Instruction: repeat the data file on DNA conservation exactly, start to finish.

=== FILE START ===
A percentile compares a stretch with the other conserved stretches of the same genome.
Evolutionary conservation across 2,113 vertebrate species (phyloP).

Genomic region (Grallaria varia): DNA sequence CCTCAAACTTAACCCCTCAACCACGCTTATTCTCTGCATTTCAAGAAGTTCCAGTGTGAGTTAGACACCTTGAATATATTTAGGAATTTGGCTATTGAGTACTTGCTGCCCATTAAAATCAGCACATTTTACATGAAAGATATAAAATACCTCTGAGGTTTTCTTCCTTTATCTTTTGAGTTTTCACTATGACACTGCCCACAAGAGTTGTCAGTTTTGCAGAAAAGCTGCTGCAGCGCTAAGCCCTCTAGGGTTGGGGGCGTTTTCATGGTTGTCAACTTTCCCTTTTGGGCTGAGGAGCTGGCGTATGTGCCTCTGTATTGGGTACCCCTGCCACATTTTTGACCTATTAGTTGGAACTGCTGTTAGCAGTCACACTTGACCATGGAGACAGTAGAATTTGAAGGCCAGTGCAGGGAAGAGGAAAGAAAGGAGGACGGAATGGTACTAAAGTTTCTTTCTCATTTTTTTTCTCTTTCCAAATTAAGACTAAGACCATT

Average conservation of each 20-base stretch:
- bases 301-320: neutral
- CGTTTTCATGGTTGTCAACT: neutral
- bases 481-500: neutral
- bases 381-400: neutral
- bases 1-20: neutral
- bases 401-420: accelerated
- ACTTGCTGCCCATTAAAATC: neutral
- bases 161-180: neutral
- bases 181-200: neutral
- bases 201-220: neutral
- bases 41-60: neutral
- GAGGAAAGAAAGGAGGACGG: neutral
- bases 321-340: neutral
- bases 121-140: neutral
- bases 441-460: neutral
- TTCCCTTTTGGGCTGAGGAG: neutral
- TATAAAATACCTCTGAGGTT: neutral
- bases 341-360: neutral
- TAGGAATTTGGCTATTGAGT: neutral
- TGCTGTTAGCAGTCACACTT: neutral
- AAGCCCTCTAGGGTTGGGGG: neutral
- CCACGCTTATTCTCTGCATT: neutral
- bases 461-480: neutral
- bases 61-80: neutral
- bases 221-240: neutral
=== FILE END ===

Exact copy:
A percentile compares a stretch with the other conserved stretches of the same genome.
Evolutionary conservation across 2,113 vertebrate species (phyloP).

Genomic region (Grallaria varia): DNA sequence CCTCAAACTTAACCCCTCAACCACGCTTATTCTCTGCATTTCAAGAAGTTCCAGTGTGAGTTAGACACCTTGAATATATTTAGGAATTTGGCTATTGAGTACTTGCTGCCCATTAAAATCAGCACATTTTACATGAAAGATATAAAATACCTCTGAGGTTTTCTTCCTTTATCTTTTGAGTTTTCACTATGACACTGCCCACAAGAGTTGTCAGTTTTGCAGAAAAGCTGCTGCAGCGCTAAGCCCTCTAGGGTTGGGGGCGTTTTCATGGTTGTCAACTTTCCCTTTTGGGCTGAGGAGCTGGCGTATGTGCCTCTGTATTGGGTACCCCTGCCACATTTTTGACCTATTAGTTGGAACTGCTGTTAGCAGTCACACTTGACCATGGAGACAGTAGAATTTGAAGGCCAGTGCAGGGAAGAGGAAAGAAAGGAGGACGGAATGGTACTAAAGTTTCTTTCTCATTTTTTTTCTCTTTCCAAATTAAGACTAAGACCATT

Average conservation of each 20-base stretch:
- bases 301-320: neutral
- CGTTTTCATGGTTGTCAACT: neutral
- bases 481-500: neutral
- bases 381-400: neutral
- bases 1-20: neutral
- bases 401-420: accelerated
- ACTTGCTGCCCATTAAAATC: neutral
- bases 161-180: neutral
- bases 181-200: neutral
- bases 201-220: neutral
- bases 41-60: neutral
- GAGGAAAGAAAGGAGGACGG: neutral
- bases 321-340: neutral
- bases 121-140: neutral
- bases 441-460: neutral
- TTCCCTTTTGGGCTGAGGAG: neutral
- TATAAAATACCTCTGAGGTT: neutral
- bases 341-360: neutral
- TAGGAATTTGGCTATTGAGT: neutral
- TGCTGTTAGCAGTCACACTT: neutral
- AAGCCCTCTAGGGTTGGGGG: neutral
- CCACGCTTATTCTCTGCATT: neutral
- bases 461-480: neutral
- bases 61-80: neutral
- bases 221-240: neutral